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Experiences of religious intolerance

religious intolerance Recent letters concerning the Baccalaureate service planned by some members of the community have given me cause to reflect on my own family's experiences in the community in relation to religious intolerance, and I feel a need to express my concern about the frequency of this type of behavior.
   The committee planning this service describe it as an "interdenominational Christian" event. At the same time, they specifically exclude members of the Church of Jesus Christ of Latter-day Saints and some other faiths who do not meet their criteria for a "Christian."
   It brings to mind the many times one of our children has come home from school, upset and confused when a classmate has accused them, often ignorantly, and sometimes arrogantly, of not being Christian.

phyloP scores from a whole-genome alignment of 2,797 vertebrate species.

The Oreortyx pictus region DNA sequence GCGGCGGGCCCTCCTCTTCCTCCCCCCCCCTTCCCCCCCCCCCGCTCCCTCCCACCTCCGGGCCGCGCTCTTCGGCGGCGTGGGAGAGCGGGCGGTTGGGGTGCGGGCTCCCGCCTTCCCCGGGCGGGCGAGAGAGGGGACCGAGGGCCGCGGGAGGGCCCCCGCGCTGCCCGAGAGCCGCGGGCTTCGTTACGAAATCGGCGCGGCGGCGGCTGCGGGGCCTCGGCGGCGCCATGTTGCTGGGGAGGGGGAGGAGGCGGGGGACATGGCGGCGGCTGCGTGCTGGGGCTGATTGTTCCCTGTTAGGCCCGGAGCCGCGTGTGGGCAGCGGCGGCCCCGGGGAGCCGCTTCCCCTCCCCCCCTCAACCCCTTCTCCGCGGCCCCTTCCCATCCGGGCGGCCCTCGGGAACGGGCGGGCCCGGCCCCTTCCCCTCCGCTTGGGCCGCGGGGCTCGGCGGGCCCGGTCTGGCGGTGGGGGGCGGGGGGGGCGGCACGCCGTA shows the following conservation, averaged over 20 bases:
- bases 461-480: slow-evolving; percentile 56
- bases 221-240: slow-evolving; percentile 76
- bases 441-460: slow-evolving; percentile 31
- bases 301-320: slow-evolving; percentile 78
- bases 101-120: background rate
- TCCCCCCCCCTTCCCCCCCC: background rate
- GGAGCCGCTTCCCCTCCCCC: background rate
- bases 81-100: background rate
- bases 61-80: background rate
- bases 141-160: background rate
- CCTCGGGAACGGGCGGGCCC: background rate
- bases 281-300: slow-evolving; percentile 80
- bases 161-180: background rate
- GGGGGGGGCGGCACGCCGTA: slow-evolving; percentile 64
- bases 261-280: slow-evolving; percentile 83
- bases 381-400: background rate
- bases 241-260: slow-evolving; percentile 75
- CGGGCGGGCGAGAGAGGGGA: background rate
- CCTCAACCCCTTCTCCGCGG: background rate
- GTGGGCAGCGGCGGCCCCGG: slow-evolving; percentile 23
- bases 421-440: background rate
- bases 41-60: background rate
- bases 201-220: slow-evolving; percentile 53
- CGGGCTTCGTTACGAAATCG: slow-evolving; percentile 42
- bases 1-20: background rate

Our children don't understand how they can be considered non-Christian when we revere Jesus as the Son of God, that Jesus Christ's teachings, life, and sacrifice are the basis for all they hear in church, and they are taught to follow Christ's teachings and example in their lives.
   Yet, these other children tell ours that their parents and their church leaders have taught them that we are "not really Christian" and must be treated differently. For us, this is an insult as real and painful as are attacks on people because of other racial or religious differences.
   I acknowedge and appreciate that this attitude is not predominant in Woodinville, but I would ask individuals to carefully consider whether they are contributing to the spread of misunderstanding or divisiveness, and should try instead to encourage mutual respect and understanding among all faiths and peoples.

Peggy Slemp, Woodinville